And, then, there is Manti Te'o, who has already been wholeheartedly embraced by it.
"We love the guy," said Grant Schmidt, the student body president.
"He's practically a legend with the students," said Brian Hardin, the school's football information director.
To watch the student section's response to his play in yesterday's 37-30 overtime victory over Washington, where he was the second-leading tackler with 10, was to witness a remarkable Tweet-age love affair between the hard-hitting former Punahou School linebacker and students hopeful he can help revive the proud winning tradition at college football's most storied school. "We haven't seen anything like it since we've been here," head coach Charlie Weis said.
The students in Notre Dame Stadium's northwest end might not be able to pronounce his first name, but they know "Manti from Hawai'i" and have rallied around him as a symbol of what Irish defense can become.
When Te'o arrived on campus this summer, termed the school's best recruit at linebacker since Bob Crable in 1978 by a national recruiting analyst, the student paper, The Observer, headlined it, "The Manti Commeth."
Just the prospect of the 6-foot-2, 244-pound Te'o, who was heralded as the top high school defensive player in the nation last season by USA Today, coming to play beneath the Golden Dome had an energizing effect on the student body. It hatched a plan to hand out 8,000 plastic lei the November weekend he was to take his recruiting visit last year. But school officials, nervous the move could invite NCAA sanctions, scotched the plan.
No matter, the students shouted their interest in him from the bleachers even as they were lobbing snowballs at the coaching staff and players during the team's loss to downtrodden Syracuse. Yet, on national letter of intent day, students watching ESPN and on the internet were jubilant that Te'o not only reversed the trend of 11th-hour big name signing day losses but snubbed rival USC in doing it.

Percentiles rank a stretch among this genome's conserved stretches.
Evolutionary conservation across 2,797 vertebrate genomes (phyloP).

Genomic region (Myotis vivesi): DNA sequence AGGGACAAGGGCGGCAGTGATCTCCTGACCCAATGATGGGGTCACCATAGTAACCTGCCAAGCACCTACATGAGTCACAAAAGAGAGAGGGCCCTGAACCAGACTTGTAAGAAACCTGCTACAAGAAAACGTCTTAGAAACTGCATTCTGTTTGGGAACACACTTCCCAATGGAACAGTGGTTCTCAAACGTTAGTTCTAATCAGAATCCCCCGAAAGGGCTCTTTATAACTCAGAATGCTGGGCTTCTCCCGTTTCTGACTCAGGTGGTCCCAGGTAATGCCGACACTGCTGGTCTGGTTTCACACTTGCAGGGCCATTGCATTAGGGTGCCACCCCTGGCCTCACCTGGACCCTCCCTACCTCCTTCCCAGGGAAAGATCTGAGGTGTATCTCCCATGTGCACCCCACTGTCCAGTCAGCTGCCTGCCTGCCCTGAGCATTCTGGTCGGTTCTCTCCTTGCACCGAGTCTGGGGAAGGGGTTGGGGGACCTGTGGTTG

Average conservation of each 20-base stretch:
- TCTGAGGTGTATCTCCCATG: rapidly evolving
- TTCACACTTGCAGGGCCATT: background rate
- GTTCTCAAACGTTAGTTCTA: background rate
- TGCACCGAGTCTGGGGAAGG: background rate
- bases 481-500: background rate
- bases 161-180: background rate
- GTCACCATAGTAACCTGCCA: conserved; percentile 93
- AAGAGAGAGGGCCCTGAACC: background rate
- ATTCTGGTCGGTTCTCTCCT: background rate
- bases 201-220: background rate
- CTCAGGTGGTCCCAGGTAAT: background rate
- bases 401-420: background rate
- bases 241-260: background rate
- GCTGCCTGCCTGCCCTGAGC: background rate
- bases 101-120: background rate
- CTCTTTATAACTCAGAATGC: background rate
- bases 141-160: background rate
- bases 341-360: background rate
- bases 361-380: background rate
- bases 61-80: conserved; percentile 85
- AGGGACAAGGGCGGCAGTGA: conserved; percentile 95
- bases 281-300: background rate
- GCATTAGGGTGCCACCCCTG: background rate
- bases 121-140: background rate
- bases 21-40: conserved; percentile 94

Then, in the season opener, Te'o laid on a couple of big, validating hits that they have come to call "the full Manti." "From his tackle on his first play, the entire student section was behind him," said Matt Gamber, sports editor of the campus paper. "He showed very quickly he belonged with his speed and big-hitting ability, and I think the fact that we haven't seen a ton of him on a consistent basis just yet only adds to the mystique, if you will, surrounding him."
From that time, fans have joined the students in clamoring for more playing time for their hero. "Increase the dosage of Manti," a letter writer to the student paper implored. "More Manti," the internet postings demand.
On a largely white campus where "Hawaiian Oasis Authentic Shaved Ice" passes for exotic, "I also believe that the fact that he is (from Hawai'i) adds a lot of allure to him," said Kevin Doyle, a student.
Notre Dame does not make freshmen available for interviews the first part of the season, but teammates say Te'o has handled the attention surprisingly well. "You'd expect someone like that, who has been told for years that he's the greatest thing since sliced bread, to be a little arrogant," said cornerback Mike Anello. "But he is the antithesis of what of what you'd expect from a kid like that. He's down to earth and has worked his tail off since he got here and I like that about him."
When it was over last night, the victory against Washington sealed, Te'o raced to the end zone and waved to family members and the student section. Already, they have become like family, too.